Hey there, time traveller!
This article was published 20/12/2012 (1675 days ago), so information in it may no longer be current.
“What he said was unacceptable certainly I think to any thinking Manitoban. These are not an expression of the views of the PC Party of Manitoba nor of mine.”
— Progressive Conservative Party leader Brian Pallister, on Thursday morning.
Mr. Pallister made the above comments yesterday morning during a press conference with Winnipeg media, in response to racist comments that spewed from the party’s former youth president, Braydon Mazurkiewich.
As the Winnipeg Free Press reported on its website, Pallister also called the comments — which Mazurkiewich made online last week following a federal court decision on claims made by several First Nations on the former Kapyong military base in Winnipeg — “wrong,” “unacceptable” and “abhorrent.”
The Treaty One First Nation have plans to create a mix of residential and commercial development as part of an urban reserve at the Kapyong site.
Mazurkiewich had reacted rather poorly to the news of the court decision by commenting on Facebook and Twitter that the former base was designed for the “hard-working men and women of the military, not free-loading Indians.”
Though the PC party president had already asked for and received Mazurkiewich’s resignation, Assembly of Manitoba Chiefs Grand Chief Derek Nepinak cancelled a scheduled meeting with Pallister and called for the party leader to issue a public apology for the actions of his party’s youth wing president.
We had criticized Pallister on this page earlier this week for not denouncing the racist remarks, especially as the Tory leader has gone out of his way in the past to support First Nations people in this country.
We’re glad to see Pallister has finally made some kind of statement, but wow — it took him long enough. Mazurkiewich’s racist ramblings are the kind of garbage that can sink a party in the eyes of the public if not handled properly. Letting the PC party brass handle it behind closed doors simply wasn’t good enough in our minds.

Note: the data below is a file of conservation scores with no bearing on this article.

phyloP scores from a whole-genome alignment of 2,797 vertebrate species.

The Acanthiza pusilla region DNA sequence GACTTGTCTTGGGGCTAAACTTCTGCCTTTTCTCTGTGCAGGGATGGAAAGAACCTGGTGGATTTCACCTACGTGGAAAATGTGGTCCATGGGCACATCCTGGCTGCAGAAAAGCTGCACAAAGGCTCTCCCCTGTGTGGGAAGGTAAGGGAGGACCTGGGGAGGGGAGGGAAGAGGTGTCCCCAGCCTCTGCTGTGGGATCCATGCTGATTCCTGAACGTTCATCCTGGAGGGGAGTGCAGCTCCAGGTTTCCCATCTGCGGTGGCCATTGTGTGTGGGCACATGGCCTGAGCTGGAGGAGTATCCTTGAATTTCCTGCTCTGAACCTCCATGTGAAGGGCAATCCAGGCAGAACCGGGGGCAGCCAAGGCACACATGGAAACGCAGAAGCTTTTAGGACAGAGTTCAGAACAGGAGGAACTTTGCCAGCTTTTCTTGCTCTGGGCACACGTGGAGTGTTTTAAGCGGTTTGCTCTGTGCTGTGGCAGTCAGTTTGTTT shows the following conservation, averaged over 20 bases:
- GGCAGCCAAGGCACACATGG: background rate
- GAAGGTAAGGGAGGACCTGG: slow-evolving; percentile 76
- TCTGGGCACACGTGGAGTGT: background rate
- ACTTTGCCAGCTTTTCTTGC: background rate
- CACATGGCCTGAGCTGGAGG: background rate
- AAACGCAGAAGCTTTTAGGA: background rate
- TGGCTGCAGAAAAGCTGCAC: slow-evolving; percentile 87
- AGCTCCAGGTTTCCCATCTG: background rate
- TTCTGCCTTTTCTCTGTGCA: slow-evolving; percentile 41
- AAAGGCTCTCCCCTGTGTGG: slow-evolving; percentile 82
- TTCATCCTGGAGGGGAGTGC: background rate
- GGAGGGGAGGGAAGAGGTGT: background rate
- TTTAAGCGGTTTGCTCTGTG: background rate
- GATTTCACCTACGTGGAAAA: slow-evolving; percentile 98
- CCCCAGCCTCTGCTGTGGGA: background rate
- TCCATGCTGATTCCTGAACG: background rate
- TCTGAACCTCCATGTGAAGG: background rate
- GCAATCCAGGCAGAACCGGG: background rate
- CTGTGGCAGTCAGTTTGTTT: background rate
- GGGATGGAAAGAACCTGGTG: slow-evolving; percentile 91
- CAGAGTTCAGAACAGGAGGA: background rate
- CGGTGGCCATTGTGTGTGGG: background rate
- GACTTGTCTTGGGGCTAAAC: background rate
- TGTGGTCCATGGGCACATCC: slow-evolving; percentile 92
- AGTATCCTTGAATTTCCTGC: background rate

He should have called the remarks “abhorrent” much earlier on — Monday morning even — and at the very least before the story took on a life of its own in the media after the AMC issued a public letter.
But Pallister also declined to offer an apology as leader on behalf of the entire party to the AMC or First Nations in general because Mazurkiewich was speaking as an individual and not for the party. The Free Press also reported that Pallister declined to immediately strip Mazurkiewich of his party membership, as such an action would have to be made by the party following proper channels.
In this, perhaps, we might agree with him.
While as leader, Pallister is responsible for his own actions and the actions and comments of his MLAs, the party youth wing is a different situation. Political parties do have structures and processes to deal with wayward members. If the party decides to strip Mazurkiewich of his membership, it should send a message to the public that such racist beliefs have no place in Tory politics.
If they fail to do so it certainly will have the opposite effect, though until now the party has appeared to handle the situation appropriately.
It’s Pallister who has rather foolishly allowed other voices to tear him and his party down by not speaking to the situation earlier. If he has any hope of finding success in the next provincial election, he must be able to recognize that such small fires need to be stamped out before they become burning issues.
Like this one did.